Another thing I love is Marius. I think his character is so wonderful. He is a perfect mix of naivete and passion, first devoting his energies and admiration to his father, a soldier at Waterloo who is estranged from him because Marius's grandfather thinks he is below their family, and later to "his Ursula," a mysterious and beautiful woman he sees every day in Luxembourg Gardens who turns out to be, of course, Cosette. Marius is painted in such realistic colors, but he is never stodgy or boring. He is passionate youth, devoting himself wholeheartedly to every whisper of his heart, paying the rent of his destitute neighbors despite the fact that it only leaves him enough to pay for the next day's dinner, sneaking away from home to weep at his father's grave, following a beautiful girl home without considering how her overly protective father might react to it. Everything about him is fresh and endearing.
With Marius comes a whole troupe of similarly fresh and endearing young men, idealists that love France and are eager for change. One of my favorite parts of Book 3 was reading the descriptions of each of the young men -- it was absolutely delightful. Of course, the one that stands out in my mind the most is Enjolras, the impassioned young patriot who cares for nothing but his country; his only lover is France. Courfeyrac is another that is particularly significant because it is he that first befriends Marius and introduces him to the others; Courfeyrac is witty and gallant, able to recover from any blow life gives him and abounding in romances. He is an interesting foil to Marius but proves to be one of his best friends.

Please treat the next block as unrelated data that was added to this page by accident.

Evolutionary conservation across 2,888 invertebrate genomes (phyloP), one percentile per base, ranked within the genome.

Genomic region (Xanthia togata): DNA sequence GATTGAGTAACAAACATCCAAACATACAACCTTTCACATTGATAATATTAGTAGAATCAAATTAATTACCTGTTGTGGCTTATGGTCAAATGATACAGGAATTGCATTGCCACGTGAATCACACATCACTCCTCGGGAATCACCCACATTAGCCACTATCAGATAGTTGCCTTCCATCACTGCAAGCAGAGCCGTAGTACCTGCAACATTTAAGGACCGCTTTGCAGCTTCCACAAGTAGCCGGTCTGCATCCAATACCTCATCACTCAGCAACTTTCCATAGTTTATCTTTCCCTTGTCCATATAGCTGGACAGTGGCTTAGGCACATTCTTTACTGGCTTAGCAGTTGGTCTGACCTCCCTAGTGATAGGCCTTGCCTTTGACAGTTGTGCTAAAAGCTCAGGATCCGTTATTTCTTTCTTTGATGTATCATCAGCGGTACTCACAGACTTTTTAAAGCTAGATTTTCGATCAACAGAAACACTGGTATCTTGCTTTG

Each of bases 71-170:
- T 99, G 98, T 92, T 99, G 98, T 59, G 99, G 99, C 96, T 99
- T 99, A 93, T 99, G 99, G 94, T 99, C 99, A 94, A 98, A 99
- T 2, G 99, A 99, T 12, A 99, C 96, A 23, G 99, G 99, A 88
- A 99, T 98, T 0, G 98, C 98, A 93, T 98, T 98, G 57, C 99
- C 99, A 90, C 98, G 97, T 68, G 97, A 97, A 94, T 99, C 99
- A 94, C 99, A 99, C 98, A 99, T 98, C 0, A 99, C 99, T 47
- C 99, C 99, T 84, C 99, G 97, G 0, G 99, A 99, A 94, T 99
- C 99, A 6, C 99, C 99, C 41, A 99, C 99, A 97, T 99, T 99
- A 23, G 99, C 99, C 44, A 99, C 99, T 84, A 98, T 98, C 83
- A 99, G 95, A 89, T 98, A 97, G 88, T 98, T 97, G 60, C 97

Action really becomes heated toward the end of Book 3, when Marius discovers several things: First of all, that his neighbors are connected to his father; secondly, that they are also connected to "his Ursula" and her father, and thirdly, that all the parties involved have some serious secrets. I love the way everyone's lives come together again; I don't know if the connectedness is realistic, but it is fascinating.
Today I began Book 4 of Les Miserables, which I think will prove to be climactic for most of the characters despite the fact that one book remains after it. I am looking forward to the adventures -- and Marius and Cosette finally meeting face to face.